Does Social Isolation Really Curb COVID-19 Deaths? Direct Evidence from Brazil that it Might do the Exact Opposite

15 Pages Posted: 12 Oct 2020

Date Written: October 6, 2020

Abstract

Objective: To evaluate the association between social isolation, defined as the percentage of individuals who stayed within 450 meters from their usual location or dwelling on a given day, and future COVID-19 deaths in Brazil.

Design: Population study with the observation of both the progression of social isolation and of COVID-19 deaths over time.

Setting: The country of Brazil from 02/01/2020 through 07/22/2020, according to the official epidemiological reports from the Brazilian Ministry of Health regarding the total number of COVID-19 deaths occurring on a given day and to the In Loco© consumer geo-tracking and advertising company regarding social isolation as estimated from mobile phone location data of over 60 million Brazilians. Restrictive measures were first announced in the country in March 13-16th of 2020.

Participants: The 82,241 Brazilians who died from COVID-19 between 03/12/2020 and 07/22/2020 and the over 60 million Brazilian cell phone users whose mobile devices used at least one of the over 600 applications that have incorporated the In Loco© API.

Main Outcome Measure: The number of individuals who died from COVID-19 on a given day (actual date of death, not of reporting).

Results: The degree of social isolation at a given date showed a strong positive correlation to COVID-19 deaths 39 days later (Spearman Rho=.85, p<.001). The number of deaths as a function of social isolation and number of days passed since 02/01/2020 indicated a specific trajectory of deaths over time for every level of social isolation, with more isolation being associated to a higher peak number of deaths, a sooner arrival of that peak and a higher number of accumulated deaths. A comparison between the daily COVID-19 deaths as projected from data before the implementation of restrictive measures in Brazil and the number of deaths actually observed showed that the increase in social isolation can be directly linked to 10.5% more deaths over the period of observation.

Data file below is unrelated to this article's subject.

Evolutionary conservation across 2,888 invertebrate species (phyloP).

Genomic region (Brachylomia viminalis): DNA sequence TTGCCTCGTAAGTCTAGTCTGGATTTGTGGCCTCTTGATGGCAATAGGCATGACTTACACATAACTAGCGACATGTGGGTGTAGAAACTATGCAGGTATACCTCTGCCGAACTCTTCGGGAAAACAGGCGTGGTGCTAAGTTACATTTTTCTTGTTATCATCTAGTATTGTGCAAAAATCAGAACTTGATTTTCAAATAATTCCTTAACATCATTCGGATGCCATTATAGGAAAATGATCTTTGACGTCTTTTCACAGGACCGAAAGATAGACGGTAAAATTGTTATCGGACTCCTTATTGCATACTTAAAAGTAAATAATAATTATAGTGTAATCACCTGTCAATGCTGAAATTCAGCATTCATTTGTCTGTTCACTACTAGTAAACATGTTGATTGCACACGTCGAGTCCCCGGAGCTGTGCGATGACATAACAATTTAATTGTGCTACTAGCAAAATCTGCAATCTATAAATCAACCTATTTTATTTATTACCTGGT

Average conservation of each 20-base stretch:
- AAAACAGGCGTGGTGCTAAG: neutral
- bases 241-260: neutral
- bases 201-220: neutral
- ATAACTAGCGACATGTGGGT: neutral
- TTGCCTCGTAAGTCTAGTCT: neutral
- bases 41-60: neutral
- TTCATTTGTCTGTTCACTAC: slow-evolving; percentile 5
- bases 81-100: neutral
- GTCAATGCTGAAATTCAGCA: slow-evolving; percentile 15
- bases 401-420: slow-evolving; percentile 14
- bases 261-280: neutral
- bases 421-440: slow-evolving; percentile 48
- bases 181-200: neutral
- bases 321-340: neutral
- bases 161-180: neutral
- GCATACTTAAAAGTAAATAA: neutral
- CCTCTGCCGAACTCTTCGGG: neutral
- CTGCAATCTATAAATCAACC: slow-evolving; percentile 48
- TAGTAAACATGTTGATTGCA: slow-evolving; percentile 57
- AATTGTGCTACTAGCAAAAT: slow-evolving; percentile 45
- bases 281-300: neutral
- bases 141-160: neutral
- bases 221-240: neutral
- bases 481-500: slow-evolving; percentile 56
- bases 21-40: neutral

Conclusions: There appears to be strong empirical evidence that, in Brazil, the adoption of restrictive measures increasing social isolation have worsened the pandemic in that country instead of mitigating it, likely as a higher-order effect emerging from a combination of factors.

Note: Funding: None.

Conflict of Interest: The authors declare no support from any organization for the submitted work; no financial relationships with any organizations that might have an interest in the submitted work in the previous three years, no other relationships or activities that could appear to have influenced the submitted work.

Ethical Approval: As established by the ethical guidelines for scientific research with human subjects in Article 1, Subsections II, III and V, of Resolution no. 510 from the Brazilian National Council on Health, the present study was exempt from registration or evaluation from the country’s Council of Ethics in Research and National Council of Ethics in Research due to the fact that it used publicly accessible information, public domain information and aggregate databases where individual identification is impossible.

Keywords: COVID-19, Physical Distancing, Social Isolation, Social Distancing, Pandemic, Granger Causality, Brazil

JEL Classification: I18

Suggested Citation

Campello de Souza, Bruno and Campello de Souza, Fernando Menezes, Does Social Isolation Really Curb COVID-19 Deaths? Direct Evidence from Brazil that it Might do the Exact Opposite (October 6, 2020). Available at SSRN: https://ssrn.com/abstract=3706464 or http://dx.doi.org/10.2139/ssrn.3706464

Bruno Campello de Souza (Contact Author)

UFPE ( email )

Cidade Universitária
Recife, Pernambuco 50670-901
Brazil

Fernando Menezes Campello de Souza

UFPE ( email )

Cidade Universitária
Cidade Universitária, Pernambuco 50670-901
Brazil

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